At lakes that include residential development, government regulations usually forbid the construction of homes below a lake's maximum elevation.


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    Minimum Elevation | LakeLubbers

    This is a lake's lowest water level, measured by the lake's surface distance above sea level, that can be reasonably expected to occur. Low lake levels can occur due to deliberate seasonal draw downs for irrigation or impending snow melt, reduced water inflows, drought and evaporation, residential or commercial water demands, and hydropower generation.

    Some lakes' minimum and maximum elevations are virtually the same. Lakes that generate hydropower may vary by several feet - according to power demand. Lakes whose primary purpose is to prevent flooding can seasonally vary by 100 feet or more.

    When some lakes reach their minimum elevation, their boat ramps may not be long enough to permit boat access - and boats docked on shallow parts of the lake may end up on dry ground. In those cases, kayakers and shore-based anglers may be among the few happy recreational users of the lake.


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    Normal Elevation | LakeLubbers

    This is a lake's normal water level, measured by the lake's surface distance above sea level. For a reservoir, this water level is also known as "full pond" or "full pool".

    You can find many of the world's highest-elevated lakes on LakeLubbers. Lakes with the lowest elevations (known by LakeLubbers) are shown on the final page of that list.


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    Shoreline Length | LakeLubbers

    This is the length of the exterior shoreline around a lake - measured at the lake's normal elevation. The shoreline length can be considerably shorter or longer when lake water levels are lower or higher than normal.

    A lake with many coves has a much longer shoreline than a lake of similar surface area that is nearly circular in shape.

    When known, the shoreline miles that we report in our statistics include only the lake's exterior shoreline, and exclude the shorelines of islands located within a lake's boundaries. In lakes with many islands, those islands' combined shorelines may exceed a lake's exterior shoreline.

    You can find many of the world's longest-shoreline lakes on Lakelubbers.


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    Surface Area | LakeLubbers

    This is the area (acreage, square kilometers, etc.) of the top surface area of a lake - measured at a lake's normal elevation. The surface area can be considerably smaller or larger when lake levels are lower or higher than normal. North America's Lake Superior is the world's largest freshwater lake by this measure.

    The other measure of a lake's size is the lake's water volume. By that measure, the world's largest freshwater lake is Lake Baikal in Siberia.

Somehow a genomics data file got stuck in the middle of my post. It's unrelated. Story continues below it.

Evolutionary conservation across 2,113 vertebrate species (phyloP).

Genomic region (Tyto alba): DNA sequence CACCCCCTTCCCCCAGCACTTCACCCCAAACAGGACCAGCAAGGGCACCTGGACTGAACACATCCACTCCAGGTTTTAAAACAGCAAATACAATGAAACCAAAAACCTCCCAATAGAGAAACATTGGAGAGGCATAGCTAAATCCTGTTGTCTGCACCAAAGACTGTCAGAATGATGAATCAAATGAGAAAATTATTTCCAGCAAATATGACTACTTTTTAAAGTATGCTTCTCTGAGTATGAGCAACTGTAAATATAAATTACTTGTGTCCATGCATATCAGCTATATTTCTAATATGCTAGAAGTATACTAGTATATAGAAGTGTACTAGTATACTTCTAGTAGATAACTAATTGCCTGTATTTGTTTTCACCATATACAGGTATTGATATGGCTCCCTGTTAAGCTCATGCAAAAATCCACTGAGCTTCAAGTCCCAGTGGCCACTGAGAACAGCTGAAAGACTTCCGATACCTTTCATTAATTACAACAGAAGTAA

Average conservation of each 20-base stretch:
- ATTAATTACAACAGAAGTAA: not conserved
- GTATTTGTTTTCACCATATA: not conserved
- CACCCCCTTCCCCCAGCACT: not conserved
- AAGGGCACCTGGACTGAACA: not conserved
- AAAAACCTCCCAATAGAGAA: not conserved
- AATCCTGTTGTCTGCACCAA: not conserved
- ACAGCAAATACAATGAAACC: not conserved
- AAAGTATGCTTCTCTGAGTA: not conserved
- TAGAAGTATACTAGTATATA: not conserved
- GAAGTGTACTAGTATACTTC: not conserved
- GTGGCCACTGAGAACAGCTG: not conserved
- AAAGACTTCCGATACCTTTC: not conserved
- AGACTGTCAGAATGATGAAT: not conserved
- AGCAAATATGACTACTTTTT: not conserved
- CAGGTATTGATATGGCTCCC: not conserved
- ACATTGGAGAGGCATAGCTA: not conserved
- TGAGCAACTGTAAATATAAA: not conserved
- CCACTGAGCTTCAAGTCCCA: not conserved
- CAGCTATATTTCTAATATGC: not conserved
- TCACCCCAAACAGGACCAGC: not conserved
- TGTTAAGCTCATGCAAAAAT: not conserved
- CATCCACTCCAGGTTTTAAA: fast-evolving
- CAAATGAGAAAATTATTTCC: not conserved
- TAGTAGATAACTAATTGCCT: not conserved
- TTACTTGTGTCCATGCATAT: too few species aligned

You can find many of the world's largest lakes (acres) on Lakelubbers. There is no widely-accepted minimum surface area that defines a lake. What Lakelubbers describes as a lake, you might call a pond. The smallest lake that Lakelubbers currently includes is Hawaii's 2-acre Lake Waiau.


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    Water Level Control | LakeLubbers

    This is the organization that controls water releases or outflows from the lake or reservoir. In the USA, this is often the US Army Corps of Engineers, a power company, a municipal water system, an irrigation district, or a paper manufacturing company. In the case of private or gated lakes, a homeowners' association may be the lake's controlling authority.

    Many lakes cross borders, including North America's Great Lakes. The control of such lakes and their coveted freshwater may be amicably shared - or hotly disputed.

    "Water wars" continue at many lakes as growing populations and crop irrigation needs compete for the freshwater that lakes contain.


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    Lake Type | LakeLubbers

    There are 3 basic types of lakes that are currently included on LakeLubbers. 2 types may be dammed or not dammed, producing 5 classifications.

    - A Reservoir is a man-made freshwater lake that is usually created by damming rivers.

    - A Natural Freshwater Lake occurs naturally - often by glacial activity - and has a salinity of less than 30 parts per thousand. It may be dammed to produce electricity or for other reasons.

    - A Natural Saltwater Lake occurs naturally and has a salinity of more than 30 parts per thousand (ppt). It may be dammed.

    "Brackish" water may be categorized as freshwater or saltwater, depending on its salt content (salinity). Oligohaline water has less than 15 ppt of salt. Mesohaline water has 15-29 ppt. Polyhaline has 30-335 ppt.